Unlikely duo loses its spark
Isobel Campbell (she of angelic voice and formerly Belle & Sebastian) and Mark Lanegan (he of rusty growl and formerly Screaming Trees) have made three albums of beautiful country-folk together, their voices co-existing like wine and whiskey.
But while their first two collaborative efforts were largely slow, quiet affairs, their new album Hawk
is more dynamic, featuring both whispered ballads and dusty, boot-stomping rockers, and not always for the best.
Lanegan’s powerful, devil’s-grin vocals predominate here, while Campbell’s ghostly coos haunt the shadows. (She wrote and produced all of the album’s tracks, minus two Townes Van Zandt covers, and this behind-the-scenes role seems to suit her.) No track here is as gorgeous as the mournful Black Mountain, from 2006’s The Ballad of the Broken Seas, but “To Hell & Back Again,” a rare Campbell solo tune, lilts and twirls like an enchanting (but less sexy) version of Mazzy Star’s “Fade Into You.” Lanegan’s baritone perfectly scrapes the cracked-earth blues of “You Won’t Let Me Down Again,” while “Get Behind Me” could be a long-lost, boozed-up Johnny and June duet.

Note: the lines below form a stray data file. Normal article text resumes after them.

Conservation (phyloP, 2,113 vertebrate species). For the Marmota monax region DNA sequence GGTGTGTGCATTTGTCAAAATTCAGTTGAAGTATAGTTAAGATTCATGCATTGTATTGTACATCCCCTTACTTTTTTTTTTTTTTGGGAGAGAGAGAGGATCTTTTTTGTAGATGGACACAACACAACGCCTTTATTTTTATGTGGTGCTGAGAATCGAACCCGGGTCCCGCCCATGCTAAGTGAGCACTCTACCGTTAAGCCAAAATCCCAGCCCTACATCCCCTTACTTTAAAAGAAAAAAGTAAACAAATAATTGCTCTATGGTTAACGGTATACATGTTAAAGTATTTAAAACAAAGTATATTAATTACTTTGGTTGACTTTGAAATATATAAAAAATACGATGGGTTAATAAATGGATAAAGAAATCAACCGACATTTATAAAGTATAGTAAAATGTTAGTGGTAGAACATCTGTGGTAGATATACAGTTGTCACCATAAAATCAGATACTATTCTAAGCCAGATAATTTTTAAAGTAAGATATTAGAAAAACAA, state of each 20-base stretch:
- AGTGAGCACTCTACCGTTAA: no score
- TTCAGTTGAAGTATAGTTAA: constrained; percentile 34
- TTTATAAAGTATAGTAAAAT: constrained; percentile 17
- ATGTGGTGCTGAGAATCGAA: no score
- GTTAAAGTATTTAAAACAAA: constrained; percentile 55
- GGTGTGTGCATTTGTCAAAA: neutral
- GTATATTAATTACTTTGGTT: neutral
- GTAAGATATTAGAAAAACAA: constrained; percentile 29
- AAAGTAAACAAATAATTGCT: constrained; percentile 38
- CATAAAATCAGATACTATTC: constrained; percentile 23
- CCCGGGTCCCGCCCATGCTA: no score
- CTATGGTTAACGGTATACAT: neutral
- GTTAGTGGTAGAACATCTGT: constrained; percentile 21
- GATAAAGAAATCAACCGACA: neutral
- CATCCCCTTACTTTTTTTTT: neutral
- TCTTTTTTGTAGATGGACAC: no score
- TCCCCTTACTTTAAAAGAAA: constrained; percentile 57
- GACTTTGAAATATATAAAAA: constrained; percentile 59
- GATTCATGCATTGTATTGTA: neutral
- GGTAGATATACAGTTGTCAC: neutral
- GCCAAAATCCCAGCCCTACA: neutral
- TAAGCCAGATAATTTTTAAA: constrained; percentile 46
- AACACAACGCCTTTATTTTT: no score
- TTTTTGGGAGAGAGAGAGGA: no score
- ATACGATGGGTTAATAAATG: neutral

Still, this once-compelling pairing is beginning to feel depleted, perhaps never so much as on Hawk’s best track, the Van Zandt cover “No Place to Fall,” which forgets Lanegan altogether. Willy Mason, a young folkie whose voice sounds at least 25 years older than it is, triumphs on the song, a subtly devastating waltz backed by a spare acoustic guitar, old-time violin solo and Campbell’s barely-there vocals. “Time, she is a fast old train / She’s here and she’s gone and she won’t come again,” he sings, and it’s not hard to believe the same might be true for this once-magical coupling.